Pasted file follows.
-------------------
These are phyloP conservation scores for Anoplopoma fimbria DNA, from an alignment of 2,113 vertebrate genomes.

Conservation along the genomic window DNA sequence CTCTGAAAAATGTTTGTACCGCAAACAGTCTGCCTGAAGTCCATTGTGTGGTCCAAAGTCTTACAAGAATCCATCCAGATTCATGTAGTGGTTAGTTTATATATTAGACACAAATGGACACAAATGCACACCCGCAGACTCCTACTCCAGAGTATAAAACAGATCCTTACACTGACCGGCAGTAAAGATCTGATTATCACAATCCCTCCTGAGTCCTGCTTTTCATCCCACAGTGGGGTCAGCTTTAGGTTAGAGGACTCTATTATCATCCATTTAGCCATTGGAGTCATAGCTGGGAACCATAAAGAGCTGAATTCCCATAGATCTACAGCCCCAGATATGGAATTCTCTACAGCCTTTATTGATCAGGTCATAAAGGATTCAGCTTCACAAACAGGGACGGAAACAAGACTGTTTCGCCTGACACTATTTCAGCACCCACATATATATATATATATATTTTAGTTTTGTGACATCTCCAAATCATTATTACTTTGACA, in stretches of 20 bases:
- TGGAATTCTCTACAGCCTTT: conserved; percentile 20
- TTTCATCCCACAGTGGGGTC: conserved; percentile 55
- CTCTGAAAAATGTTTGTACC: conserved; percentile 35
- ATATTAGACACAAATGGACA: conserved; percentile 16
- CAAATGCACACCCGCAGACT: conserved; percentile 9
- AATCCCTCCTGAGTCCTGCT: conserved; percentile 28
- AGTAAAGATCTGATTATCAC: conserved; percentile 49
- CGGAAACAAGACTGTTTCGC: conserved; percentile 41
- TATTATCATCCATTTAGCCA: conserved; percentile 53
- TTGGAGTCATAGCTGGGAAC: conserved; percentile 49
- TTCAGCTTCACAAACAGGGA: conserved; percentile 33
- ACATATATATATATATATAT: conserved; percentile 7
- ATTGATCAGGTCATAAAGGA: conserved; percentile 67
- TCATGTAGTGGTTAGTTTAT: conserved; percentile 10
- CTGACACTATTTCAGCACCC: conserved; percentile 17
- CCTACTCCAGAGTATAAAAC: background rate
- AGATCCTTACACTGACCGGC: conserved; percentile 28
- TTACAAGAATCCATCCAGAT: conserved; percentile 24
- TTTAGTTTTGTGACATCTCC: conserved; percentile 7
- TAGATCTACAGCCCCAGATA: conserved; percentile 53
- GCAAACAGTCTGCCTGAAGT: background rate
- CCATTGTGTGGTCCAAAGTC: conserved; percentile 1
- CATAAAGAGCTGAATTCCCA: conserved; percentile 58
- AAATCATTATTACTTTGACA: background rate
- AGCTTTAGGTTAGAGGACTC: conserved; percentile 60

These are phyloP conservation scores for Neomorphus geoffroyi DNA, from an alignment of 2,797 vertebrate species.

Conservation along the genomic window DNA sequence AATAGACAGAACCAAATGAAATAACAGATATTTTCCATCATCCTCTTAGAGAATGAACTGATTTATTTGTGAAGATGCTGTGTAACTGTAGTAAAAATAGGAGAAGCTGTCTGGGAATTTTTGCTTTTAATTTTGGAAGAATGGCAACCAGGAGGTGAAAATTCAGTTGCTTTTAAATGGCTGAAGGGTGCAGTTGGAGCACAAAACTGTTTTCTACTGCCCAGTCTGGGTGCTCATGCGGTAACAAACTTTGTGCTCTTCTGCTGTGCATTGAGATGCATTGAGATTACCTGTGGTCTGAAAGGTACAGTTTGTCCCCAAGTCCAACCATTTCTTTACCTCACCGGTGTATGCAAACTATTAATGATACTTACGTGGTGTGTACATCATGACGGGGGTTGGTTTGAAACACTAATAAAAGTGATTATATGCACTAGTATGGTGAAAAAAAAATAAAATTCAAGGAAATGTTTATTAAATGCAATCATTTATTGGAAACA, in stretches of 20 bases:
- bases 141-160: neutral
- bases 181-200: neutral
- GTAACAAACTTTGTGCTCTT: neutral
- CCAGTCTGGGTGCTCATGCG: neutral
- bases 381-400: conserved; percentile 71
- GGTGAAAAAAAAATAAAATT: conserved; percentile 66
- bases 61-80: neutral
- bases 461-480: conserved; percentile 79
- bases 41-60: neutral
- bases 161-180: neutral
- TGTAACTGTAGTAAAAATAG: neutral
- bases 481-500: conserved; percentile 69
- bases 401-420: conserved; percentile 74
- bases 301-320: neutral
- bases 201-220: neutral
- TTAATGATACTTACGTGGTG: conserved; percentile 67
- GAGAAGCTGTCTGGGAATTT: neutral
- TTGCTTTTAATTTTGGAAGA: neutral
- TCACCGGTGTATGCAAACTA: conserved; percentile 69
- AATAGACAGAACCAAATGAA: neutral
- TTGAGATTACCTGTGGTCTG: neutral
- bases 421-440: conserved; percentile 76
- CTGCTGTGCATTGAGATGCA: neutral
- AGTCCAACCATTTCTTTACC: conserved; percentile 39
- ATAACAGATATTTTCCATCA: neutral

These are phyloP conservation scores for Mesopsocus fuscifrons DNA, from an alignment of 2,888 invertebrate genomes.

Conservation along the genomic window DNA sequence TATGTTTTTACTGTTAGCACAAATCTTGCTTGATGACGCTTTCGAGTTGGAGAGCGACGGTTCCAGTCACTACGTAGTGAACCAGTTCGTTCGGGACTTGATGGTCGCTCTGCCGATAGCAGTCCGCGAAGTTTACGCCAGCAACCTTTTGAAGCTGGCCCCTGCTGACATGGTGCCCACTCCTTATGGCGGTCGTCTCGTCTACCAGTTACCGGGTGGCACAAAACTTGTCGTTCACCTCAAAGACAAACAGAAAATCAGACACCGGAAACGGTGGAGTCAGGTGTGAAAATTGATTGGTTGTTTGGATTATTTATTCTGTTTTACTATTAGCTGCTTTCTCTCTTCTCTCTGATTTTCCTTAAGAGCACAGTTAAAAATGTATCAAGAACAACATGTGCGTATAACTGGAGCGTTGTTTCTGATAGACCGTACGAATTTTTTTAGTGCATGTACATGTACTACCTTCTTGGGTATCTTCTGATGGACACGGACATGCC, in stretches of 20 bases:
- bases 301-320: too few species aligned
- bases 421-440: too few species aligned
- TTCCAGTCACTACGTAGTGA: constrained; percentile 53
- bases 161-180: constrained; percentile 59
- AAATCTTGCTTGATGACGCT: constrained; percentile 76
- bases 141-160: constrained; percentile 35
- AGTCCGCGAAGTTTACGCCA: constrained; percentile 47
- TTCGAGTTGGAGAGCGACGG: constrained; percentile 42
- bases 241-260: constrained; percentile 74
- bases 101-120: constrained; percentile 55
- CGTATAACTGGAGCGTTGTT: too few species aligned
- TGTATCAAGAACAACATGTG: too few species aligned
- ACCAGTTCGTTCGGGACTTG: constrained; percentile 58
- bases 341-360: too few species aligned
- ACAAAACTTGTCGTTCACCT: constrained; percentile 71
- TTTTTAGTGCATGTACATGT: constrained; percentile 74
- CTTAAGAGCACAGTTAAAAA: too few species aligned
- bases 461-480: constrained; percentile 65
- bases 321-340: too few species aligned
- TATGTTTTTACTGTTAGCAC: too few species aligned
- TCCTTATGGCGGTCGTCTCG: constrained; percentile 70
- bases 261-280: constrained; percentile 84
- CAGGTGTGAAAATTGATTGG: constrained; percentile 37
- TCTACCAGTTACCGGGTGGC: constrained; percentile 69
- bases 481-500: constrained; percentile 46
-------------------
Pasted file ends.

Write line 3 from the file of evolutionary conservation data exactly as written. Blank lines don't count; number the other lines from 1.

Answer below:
- TGGAATTCTCTACAGCCTTT: conserved; percentile 20